Funny, but no one really knows.
These terms have been part of the fabric of detective fiction for years and, one has to assume, the real nitty gritty patter of life on the street--or prison--where most slang shows up first.
Now, according to my best reference, the Oxford English Dictionary, the source that records when a word was at least written down for the first time, a Gumshoe might refer to the gum-soled or rubber-soled shoes used by detectives to do their best sneaking around. Or the idea that a detective who is sneaking around might be better served wearing gum-soled shoes. But here, from the horse's mouth in black and white from the venerable OED, the first mention in print:
1906 A. H. LEWIS Confess. Detective 198 You're d'gum-shoe guy I was waitin' fer... It was Inspector Val tells me to lay for you.
1907Springfield (Mass.) Weekly Republ. 4 Apr. 2 He..was forced to accomplish his ends by main strength rather than by gum-shoe methods. 1908J. M. SULLIVANCrim. Slang 11 Gumshoe worker, a private detective; a spotter. 1913H. A. FRANCK Zone Policeman 88 159 But the ‘gum shoe’ naturally cannot twirl a police club. 1927D. HAMMETT in Black Mask Nov. 21/2 He..looked me up and down, growled: ‘So you're a lousy gum-shoe.’
Shamus is a bit trickier. The OED doesn't know for sure. It might be for the given name "Seamus", an Irish name which might then refer to a cop on the beat or someone with the same accuity in catching criminals as a cop. This is the one pronounced with a long a, "Shaymus." That's how I've always pronounced it, always thought it was pronounced that way. But if you watch the 1941 The Maltese Falcon directed by John Huston and starring Humphry Bogart as the definitive Sam Spade, Bogart pronounces it Shahmus, soft a. Which might lend credence to the other derivation in the OED which is Shames(h), a Jewish term which means a beadle or sexton in a synagogue, first mentioned in 1650. Originally more like a sacristan who helps prepare for the service for the rabbi, but then latter more of a bouncer: 1903 Standard 27 Apr., There is a ‘shammas’ acting as beadle, door-keeper, collector, cook, and utility-man in emergencies.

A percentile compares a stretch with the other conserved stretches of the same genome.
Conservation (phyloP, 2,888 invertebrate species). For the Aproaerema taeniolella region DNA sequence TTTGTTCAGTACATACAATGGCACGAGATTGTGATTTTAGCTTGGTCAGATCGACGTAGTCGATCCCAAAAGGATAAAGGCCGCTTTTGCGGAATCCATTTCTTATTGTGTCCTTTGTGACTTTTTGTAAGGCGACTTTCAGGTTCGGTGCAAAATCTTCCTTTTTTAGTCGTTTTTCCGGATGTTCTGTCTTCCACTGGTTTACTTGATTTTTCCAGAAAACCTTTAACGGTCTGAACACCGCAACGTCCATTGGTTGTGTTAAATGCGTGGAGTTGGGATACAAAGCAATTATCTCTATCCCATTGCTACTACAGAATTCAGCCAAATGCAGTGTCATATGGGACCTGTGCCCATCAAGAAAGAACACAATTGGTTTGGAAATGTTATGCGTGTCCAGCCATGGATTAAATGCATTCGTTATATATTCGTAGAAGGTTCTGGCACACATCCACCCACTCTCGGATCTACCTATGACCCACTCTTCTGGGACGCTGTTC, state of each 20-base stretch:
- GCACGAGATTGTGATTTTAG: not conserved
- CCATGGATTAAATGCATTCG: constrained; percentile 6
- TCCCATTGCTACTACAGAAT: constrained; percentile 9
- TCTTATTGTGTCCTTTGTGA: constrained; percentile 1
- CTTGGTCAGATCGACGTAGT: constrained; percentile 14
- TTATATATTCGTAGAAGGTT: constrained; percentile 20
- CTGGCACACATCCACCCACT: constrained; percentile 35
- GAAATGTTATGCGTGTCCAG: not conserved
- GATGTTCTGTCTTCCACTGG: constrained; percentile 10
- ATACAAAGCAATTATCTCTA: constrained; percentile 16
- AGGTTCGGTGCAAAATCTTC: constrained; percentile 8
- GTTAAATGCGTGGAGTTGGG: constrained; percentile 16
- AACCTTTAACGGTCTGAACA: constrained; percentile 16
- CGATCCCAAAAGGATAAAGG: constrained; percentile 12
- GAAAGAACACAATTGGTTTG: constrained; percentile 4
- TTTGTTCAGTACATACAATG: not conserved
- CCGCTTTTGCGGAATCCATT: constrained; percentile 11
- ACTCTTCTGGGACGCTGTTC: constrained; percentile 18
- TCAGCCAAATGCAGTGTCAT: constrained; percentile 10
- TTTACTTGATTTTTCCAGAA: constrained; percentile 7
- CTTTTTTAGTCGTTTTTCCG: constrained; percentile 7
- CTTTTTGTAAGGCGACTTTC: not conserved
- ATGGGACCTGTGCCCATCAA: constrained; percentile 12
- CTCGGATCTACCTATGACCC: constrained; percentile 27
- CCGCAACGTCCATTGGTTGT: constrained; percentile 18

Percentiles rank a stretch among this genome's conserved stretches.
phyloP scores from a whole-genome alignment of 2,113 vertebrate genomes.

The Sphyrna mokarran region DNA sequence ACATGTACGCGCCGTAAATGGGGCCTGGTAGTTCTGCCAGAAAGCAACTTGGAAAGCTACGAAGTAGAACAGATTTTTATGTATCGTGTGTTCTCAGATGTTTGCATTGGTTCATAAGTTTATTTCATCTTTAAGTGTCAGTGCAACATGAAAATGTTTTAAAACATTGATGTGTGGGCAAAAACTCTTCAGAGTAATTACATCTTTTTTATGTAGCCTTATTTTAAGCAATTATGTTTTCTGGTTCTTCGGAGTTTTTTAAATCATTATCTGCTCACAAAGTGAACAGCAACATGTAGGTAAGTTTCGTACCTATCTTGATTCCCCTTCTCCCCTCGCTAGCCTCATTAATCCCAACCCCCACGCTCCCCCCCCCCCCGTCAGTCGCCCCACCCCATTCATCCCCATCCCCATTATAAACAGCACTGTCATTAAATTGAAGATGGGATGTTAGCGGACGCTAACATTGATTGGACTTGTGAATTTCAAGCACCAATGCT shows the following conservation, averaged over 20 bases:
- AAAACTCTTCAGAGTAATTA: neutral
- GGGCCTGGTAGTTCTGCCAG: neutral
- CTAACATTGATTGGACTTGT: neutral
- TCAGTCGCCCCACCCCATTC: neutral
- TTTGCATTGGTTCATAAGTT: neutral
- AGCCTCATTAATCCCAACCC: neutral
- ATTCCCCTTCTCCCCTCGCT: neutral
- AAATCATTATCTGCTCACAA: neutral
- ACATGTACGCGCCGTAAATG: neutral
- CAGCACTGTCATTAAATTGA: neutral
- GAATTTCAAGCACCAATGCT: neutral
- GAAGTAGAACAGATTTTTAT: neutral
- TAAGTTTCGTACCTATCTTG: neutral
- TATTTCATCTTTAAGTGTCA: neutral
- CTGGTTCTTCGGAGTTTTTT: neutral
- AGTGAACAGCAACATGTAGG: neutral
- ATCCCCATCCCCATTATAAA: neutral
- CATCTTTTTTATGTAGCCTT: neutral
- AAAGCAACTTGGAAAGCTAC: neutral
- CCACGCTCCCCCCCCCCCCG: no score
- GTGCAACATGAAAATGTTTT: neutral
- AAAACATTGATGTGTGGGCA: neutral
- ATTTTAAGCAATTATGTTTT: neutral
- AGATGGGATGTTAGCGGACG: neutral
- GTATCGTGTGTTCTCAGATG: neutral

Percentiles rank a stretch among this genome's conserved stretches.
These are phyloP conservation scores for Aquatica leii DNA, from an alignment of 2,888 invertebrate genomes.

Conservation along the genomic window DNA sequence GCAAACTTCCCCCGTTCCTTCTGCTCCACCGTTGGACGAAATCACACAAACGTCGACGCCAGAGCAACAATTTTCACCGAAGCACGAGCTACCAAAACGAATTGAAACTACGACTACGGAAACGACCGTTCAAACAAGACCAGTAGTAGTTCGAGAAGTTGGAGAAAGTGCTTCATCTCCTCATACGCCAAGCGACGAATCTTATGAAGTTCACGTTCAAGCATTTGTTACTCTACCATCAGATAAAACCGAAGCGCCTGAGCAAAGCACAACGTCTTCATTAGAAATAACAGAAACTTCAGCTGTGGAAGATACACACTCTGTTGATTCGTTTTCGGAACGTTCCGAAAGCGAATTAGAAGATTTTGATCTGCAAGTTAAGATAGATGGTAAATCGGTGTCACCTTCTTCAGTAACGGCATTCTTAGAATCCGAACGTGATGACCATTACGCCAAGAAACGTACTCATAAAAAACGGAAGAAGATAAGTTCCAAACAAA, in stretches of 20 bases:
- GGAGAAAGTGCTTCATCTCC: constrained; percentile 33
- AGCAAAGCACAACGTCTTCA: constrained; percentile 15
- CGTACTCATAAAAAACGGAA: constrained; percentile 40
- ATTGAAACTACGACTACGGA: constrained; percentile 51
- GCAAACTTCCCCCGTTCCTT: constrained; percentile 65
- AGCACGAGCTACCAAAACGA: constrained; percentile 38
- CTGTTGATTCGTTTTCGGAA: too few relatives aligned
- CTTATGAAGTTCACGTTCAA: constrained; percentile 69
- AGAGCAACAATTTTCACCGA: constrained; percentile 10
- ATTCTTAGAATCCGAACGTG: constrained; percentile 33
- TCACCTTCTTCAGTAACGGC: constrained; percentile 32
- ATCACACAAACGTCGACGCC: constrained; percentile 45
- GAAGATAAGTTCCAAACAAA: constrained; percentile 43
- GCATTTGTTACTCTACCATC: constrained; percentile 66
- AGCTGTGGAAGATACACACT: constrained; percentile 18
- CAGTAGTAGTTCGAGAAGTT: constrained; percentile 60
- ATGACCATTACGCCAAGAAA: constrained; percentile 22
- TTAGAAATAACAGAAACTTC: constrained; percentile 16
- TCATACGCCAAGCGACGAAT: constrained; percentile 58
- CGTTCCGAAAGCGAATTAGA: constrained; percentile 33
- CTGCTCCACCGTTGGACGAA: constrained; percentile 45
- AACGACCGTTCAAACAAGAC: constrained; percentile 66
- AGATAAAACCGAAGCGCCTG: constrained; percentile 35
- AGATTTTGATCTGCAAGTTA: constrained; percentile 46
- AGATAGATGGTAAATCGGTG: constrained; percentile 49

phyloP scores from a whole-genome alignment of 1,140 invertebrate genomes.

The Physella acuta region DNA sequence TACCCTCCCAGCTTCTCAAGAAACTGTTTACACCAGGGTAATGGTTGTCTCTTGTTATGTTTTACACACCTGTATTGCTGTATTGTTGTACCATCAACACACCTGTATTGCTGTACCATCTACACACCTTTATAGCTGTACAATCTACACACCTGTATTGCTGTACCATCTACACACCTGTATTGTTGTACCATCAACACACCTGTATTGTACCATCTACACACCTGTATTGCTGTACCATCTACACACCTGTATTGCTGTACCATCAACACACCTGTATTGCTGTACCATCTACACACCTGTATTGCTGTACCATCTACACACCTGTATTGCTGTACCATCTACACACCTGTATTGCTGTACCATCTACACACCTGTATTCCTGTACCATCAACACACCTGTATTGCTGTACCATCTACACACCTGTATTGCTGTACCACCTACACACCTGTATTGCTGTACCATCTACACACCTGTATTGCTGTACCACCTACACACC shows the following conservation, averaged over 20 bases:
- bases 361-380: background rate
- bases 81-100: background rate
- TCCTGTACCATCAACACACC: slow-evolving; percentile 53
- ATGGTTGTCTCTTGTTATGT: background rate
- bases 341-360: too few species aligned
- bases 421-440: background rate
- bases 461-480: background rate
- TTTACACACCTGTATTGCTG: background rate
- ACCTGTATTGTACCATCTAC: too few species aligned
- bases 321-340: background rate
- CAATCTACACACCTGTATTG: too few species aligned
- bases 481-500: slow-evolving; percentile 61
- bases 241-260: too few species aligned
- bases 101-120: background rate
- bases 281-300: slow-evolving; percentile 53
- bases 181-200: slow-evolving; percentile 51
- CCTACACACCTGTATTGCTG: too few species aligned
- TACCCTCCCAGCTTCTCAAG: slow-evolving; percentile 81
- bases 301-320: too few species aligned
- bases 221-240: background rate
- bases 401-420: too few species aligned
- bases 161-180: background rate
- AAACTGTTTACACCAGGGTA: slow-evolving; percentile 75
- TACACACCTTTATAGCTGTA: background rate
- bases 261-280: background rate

Last but not least, Dick. As in private dick, or even Dick Tracy. The OED says it's a private detective or policeman. But as far as the etymology, there's a great big question mark. Though they seem to think it might derive from an abbrevtion for detective. Here's what the OED says:
1908 J. M. SULLIVAN Crim. Slang. 8 Dick, a cop, detective (Canadian slang).
1912A. H. LEWIS Apaches of N.Y. 95 Still, those plain-clothes dicks did not despair. 1924Amer. Speech I. 151/2 ‘Dick’ and ‘bull’ and ‘John Law’ have become established as names for the police. 1928E. WALLACE Gunner xxix. 234 They'd persuaded a couple of dicks--detectives--towatch the barriers. 1956J. D. CARR P. Butler for Defence xiii. 140 Plain-clothes C.I.D. men..are currently known as bogeys, busies, dicks, and scotches.
Canadian slang? Our venerable crime-speak is Canadian? *shrug* Of course, the listing gave us a few more I haven't heard of: busies and scotches. Funny thing is, there are no entries in the OED for those.
I'd better get my best Shamus on it.